#Vimy101 – The Vimy Memorial

#Vimy101 – Did you know, the preserved tunnels and trenches at the Canadian National Vimy Memorial likely only exist by a fluke? While waiting for Walter Allward to arrive with the stone, Canadian engineers on-site in France decided to keep busy by preserving what they had found on the ridge.

Students of the 2017 Beaverbrook Vimy Prize walk through Vimy’s preserved trenches.
Credit: Hanna Smyth, The Vimy Foundation 2017.

#100DaysofVimy – March 20th, 2017
Ethelbert 'Curley' Christian

Curley seated with fellow disabled veterans during the 1936 Vimy Pilgrimage.
Courtesy: Private Collection.

Ethelbert ‘Curley’ Christian was born in the USA in the 1880’s (the recorded date and location vary by source). A man on the move, Curley traveled extensively in his early years while working. In 1915, Curley was in Selkirk, Manitoba when he enlisted with the 108th Battalion (Selkirk) of the Canadian Expeditionary Force. Nicknamed “Curley” by his mother for the curls in his hair, Curley even signed his Attestation Papers as such.

Once overseas, Curley was transferred to the 78th Battalion (Winnipeg Grenadiers). During the Battle of Vimy Ridge in April 1917, Curley was severely wounded, likely from artillery fire, and, according to his family’s account, was buried in mud and debris for two days. When he was finally discovered underneath the debris, gangrene had set in his wounds, prompting doctors to amputate all four of his limbs. Fortunately, Curley would survive the horrific ordeal and return to Canada as the nation’s sole quadruple amputee of the First World War.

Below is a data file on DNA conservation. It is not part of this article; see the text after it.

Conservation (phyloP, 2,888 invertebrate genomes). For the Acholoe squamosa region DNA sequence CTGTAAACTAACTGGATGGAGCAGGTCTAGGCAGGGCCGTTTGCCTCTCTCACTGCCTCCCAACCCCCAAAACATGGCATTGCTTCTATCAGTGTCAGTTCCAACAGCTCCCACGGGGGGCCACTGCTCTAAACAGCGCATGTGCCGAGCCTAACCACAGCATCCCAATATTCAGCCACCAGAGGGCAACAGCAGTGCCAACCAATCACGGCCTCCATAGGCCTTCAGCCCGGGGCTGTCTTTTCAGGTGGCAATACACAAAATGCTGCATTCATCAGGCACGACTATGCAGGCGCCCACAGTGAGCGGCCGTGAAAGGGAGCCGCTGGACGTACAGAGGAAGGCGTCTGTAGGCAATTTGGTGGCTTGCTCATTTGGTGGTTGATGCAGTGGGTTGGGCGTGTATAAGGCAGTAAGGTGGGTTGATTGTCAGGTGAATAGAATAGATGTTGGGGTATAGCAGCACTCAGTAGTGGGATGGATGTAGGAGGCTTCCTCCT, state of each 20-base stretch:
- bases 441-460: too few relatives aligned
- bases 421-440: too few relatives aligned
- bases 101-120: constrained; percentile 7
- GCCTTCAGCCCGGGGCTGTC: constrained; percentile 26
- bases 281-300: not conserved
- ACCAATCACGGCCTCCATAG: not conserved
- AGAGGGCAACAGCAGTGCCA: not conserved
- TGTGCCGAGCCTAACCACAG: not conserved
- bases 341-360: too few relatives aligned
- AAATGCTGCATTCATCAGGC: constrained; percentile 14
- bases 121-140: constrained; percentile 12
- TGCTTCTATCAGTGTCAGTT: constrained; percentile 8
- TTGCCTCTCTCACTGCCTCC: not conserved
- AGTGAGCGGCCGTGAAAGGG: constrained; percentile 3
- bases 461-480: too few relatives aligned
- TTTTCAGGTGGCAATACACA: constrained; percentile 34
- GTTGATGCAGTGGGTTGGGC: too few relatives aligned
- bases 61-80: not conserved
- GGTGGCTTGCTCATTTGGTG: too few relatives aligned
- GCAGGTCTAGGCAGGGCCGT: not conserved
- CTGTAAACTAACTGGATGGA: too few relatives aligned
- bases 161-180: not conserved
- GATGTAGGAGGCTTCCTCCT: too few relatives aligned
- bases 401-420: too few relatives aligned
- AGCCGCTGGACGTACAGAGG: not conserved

Curley’s cheerful disposition enabled him to become a champion of war amputees.
Courtesy: Private Collection.

Forever a man on the move, Curley was not to be slowed down by the loss of his limbs. In post-war Canada, he became a sort of public figure, championing initiatives for the care of war amputees and disabled. While recovering at Euclid Hall in Toronto, he met a nursing aid, Cleopatra McPherson; the two would marry in 1920 and raise a child. In 1936, Curley boarded the S.S. Montrose and returned to Europe with the Royal Canadian Legion’s Vimy Pilgrimage. During the unveiling of the Vimy Memorial, Curley broke through the crowds and guards to introduce King Edward VIII to the blinded veterans.

Ethelbert ‘Curley’ Christian passed away on March 15th, 1954, at approximately 70 years of age. He is buried in the Prospect Cemetery section of the Mount Pleasant Cemetery in Toronto.

In this note from his Service File, Curley claims that “the two artificial legs forwarded me by the limb factory at the Dunnsville (sic) Military Hospital are not satisfactory, and I want the privilege of selecting the style and make of my legs.” (Editor’s Note: He may be referring to the Haldimand War Memorial Hospital, in Dunnville, Ontario est. 1920).
Credit: Personnel Records of the First World War, Library and Archives Canada, Reference Number: RG 150, Accession 1992-93/166, Box 1695 – 54. Item Number: 100301.
Nicknamed “Curley” by his mother for the curls in his hair, Ethelbert “Curley” Christian even signed his Attestation Papers as such.
Credit: Personnel Records of the First World War, Library and Archives Canada, Reference Number: RG 150, Accession 1992-93/166, Box 1695 – 54. Item Number: 100301.